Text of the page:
The real problems began when I started to fry the paint. Not that things were going great before this point, but a little sensible intervention would have set events on a less destructive course. Once the paint-frying started, I’d put too much effort in to turn back. The paint-frying was the fulcrum between quaint craft activity and kaleidoscopic disaster.
I had started with 21 hens’ eggs ready to be blown, cleaned, painted and hidden around the house in a lovely Easter activity. There were still seven days left until Easter, and I had left them out for a couple of days beforehand so they’d age. Delia says that this makes the bond between egg and shell easier to break, so I thought that blowing would be easier. This was not true.
Then I added the second hole in the shell.
Already, you’re probably thinking that I’m a bit barmy, or at least remarkably stupid. I can assure you that at every stage I did the next logical thing. So, I spent three hours blowing all the gunk out of the eggs. Unsurprisingly, my slime-smeared fingers relinquished some of the eggs rather vigorously into the awaiting bowl. More surprisingly, I succeeded in blowing the entire bottom half from more than one with the sheer destructive force of my incredible lungs. Or maybe I was just holding them too tightly.
I ended up with 13 shells. This seemed an ill-fated number, so I broke another one for luck.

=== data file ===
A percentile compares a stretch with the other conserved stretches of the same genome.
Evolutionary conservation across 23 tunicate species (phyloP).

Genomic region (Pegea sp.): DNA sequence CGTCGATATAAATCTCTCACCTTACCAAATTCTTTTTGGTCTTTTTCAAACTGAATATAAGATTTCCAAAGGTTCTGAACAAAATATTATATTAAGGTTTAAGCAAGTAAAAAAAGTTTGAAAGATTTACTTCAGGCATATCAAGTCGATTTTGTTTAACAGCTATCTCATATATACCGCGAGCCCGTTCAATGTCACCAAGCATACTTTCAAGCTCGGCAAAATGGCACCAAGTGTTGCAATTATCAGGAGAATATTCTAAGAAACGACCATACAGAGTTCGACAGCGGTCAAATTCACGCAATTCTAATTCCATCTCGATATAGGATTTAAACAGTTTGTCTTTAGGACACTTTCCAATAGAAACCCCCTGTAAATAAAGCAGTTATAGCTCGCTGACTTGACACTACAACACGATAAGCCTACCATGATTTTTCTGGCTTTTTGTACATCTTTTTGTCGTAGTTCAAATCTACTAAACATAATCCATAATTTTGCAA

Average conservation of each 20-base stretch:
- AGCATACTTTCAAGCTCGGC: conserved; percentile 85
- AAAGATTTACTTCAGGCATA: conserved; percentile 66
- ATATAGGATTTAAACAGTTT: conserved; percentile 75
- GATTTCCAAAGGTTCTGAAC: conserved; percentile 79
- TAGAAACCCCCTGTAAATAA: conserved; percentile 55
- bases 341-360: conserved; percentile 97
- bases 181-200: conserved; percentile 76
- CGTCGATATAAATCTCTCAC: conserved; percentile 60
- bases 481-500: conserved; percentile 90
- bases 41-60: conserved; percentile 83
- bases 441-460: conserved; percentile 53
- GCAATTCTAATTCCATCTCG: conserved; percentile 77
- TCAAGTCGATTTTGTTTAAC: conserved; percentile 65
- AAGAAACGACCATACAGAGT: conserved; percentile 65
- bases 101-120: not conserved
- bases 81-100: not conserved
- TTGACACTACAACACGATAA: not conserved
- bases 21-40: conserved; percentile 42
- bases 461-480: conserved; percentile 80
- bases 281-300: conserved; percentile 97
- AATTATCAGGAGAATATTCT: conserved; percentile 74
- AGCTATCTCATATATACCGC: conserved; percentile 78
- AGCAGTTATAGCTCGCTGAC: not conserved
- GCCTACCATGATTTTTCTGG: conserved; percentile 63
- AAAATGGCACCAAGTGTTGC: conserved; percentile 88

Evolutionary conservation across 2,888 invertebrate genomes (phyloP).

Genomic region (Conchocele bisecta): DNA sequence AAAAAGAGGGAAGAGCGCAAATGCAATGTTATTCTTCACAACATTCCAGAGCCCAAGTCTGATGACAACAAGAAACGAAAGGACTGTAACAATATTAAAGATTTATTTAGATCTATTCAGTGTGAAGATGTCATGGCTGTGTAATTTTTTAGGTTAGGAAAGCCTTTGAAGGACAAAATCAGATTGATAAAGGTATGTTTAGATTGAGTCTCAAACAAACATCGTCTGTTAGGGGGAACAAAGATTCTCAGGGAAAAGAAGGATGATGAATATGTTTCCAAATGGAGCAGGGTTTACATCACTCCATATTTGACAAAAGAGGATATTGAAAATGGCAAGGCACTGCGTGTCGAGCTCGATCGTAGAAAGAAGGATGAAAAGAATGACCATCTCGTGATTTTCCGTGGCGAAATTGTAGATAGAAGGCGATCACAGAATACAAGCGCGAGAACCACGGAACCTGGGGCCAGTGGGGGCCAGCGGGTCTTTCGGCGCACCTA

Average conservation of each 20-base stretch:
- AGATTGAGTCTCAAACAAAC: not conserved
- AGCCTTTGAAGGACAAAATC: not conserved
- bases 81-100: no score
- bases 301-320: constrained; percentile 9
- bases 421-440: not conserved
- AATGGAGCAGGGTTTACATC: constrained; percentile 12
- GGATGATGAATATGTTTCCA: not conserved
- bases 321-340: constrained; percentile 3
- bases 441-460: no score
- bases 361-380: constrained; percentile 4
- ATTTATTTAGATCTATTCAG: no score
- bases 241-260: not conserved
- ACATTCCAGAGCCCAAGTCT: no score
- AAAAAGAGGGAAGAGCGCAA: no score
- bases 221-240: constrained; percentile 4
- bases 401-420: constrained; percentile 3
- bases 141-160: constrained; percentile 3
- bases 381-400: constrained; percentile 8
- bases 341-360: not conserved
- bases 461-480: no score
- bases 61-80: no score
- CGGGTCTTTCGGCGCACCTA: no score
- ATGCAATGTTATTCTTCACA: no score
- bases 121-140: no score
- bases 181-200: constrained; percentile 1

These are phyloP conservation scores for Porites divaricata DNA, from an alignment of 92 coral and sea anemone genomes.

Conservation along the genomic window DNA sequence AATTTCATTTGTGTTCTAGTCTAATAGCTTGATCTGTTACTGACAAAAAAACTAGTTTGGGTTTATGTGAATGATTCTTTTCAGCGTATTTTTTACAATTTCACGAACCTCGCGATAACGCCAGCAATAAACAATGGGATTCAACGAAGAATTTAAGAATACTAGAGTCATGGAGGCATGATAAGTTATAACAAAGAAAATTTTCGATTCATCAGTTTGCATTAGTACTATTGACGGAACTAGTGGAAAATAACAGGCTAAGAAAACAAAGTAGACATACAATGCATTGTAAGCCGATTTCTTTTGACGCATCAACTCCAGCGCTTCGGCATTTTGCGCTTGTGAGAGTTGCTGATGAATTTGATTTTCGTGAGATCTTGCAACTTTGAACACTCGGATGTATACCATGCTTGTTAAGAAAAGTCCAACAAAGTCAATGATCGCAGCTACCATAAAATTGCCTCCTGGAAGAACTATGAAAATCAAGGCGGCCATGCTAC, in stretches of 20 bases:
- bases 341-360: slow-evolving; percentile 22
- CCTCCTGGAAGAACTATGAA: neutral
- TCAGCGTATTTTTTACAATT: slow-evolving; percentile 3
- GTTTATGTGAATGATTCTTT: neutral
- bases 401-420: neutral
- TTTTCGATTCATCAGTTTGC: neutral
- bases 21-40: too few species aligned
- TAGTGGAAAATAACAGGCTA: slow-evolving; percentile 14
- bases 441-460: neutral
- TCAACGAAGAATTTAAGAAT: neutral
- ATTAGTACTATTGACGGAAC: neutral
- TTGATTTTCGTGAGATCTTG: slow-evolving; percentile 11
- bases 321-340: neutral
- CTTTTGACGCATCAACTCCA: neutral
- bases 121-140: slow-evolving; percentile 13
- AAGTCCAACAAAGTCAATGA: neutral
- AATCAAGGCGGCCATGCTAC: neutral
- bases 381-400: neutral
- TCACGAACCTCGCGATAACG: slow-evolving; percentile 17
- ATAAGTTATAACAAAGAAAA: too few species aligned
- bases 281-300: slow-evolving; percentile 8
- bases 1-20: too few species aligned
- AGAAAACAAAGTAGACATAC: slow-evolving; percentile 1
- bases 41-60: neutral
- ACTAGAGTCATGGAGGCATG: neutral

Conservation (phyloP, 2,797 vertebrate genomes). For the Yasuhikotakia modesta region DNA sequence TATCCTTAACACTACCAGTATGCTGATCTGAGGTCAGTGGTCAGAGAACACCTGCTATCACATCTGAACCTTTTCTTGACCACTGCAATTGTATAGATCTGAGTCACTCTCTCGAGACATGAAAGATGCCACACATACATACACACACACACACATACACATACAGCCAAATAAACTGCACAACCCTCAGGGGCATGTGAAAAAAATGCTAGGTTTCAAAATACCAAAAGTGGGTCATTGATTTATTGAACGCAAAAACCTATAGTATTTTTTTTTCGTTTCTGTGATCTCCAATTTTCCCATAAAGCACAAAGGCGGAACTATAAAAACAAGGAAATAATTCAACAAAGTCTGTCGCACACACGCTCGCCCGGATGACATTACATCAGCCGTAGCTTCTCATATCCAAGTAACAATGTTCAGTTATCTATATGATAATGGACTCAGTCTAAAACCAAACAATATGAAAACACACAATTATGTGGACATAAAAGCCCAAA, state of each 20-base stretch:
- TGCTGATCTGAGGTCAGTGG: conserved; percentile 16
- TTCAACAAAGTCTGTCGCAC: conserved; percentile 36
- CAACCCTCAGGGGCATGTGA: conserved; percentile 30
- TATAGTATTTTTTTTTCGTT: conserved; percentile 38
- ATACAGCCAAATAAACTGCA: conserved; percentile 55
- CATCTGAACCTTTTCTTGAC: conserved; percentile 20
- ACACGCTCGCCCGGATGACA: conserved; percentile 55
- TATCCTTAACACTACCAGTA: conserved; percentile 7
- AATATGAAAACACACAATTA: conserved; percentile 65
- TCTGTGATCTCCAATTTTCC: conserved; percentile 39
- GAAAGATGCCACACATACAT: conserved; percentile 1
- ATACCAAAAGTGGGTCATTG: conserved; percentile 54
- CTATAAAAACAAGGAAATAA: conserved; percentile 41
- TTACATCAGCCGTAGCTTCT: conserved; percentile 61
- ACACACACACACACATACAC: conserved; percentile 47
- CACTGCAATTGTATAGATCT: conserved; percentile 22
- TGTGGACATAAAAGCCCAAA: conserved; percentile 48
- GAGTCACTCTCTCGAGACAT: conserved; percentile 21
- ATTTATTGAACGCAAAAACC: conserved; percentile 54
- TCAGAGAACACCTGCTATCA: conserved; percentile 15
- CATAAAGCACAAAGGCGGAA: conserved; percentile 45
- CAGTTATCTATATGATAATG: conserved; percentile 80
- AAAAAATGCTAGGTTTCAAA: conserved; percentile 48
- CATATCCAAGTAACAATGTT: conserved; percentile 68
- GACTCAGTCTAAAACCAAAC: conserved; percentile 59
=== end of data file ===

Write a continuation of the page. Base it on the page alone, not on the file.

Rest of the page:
The paint refused to stick. I had not spent three hours of my life to be left with plain eggs decorated with solely a Lion Mark and two ragged holes. So I began to fry the paint.
No; I’ve lost you? It’s quite simple when you think about it. The problem, I decided, was that my children’s washable finger paint was just that; washable, watery, and as a result rather low on pigment. The solution? Remove some of the water to increase the pigment:water ratio. See; perfectly logical. And frying rather than simmering as the larger surface area would see water lost quicker. Science in action!
I decided to wait until everyone else had gone out. Somehow, that seemed more sensible, and avoided any awkward questions. I got a small frying pan and a wooden spatula out of the cupboard. Good thing children’s washable finger paints are edible, eh? Now, many of you are probably now contemplating frying your own paint. Let me give you a few pointers to think about before you start:
- Go for a metal rather than a wooden spoon. The pigment will soak in and utterly refuse to budge again. If you are going to insist on using wood, try not to use your favourite and unique wooden spoon, whose absence will be noticed when you have to throw it away.
- Do not put the paint in with a metal teapoon. You will burn yourself.
- Do not fry the red paint first. No matter how thoroughly you wash that pan between batches, paint will continue to seep out from previous batches. Do not do your white paint last. On a similar thread, consider boiling a few batches of milk/water in the pan once you are done to draw the majority of the pigment out. Not everyone like to find their omelette suddenly and surprisingly colour itself.
- Do not put the hot paint straight back into those plastic containers. They melt.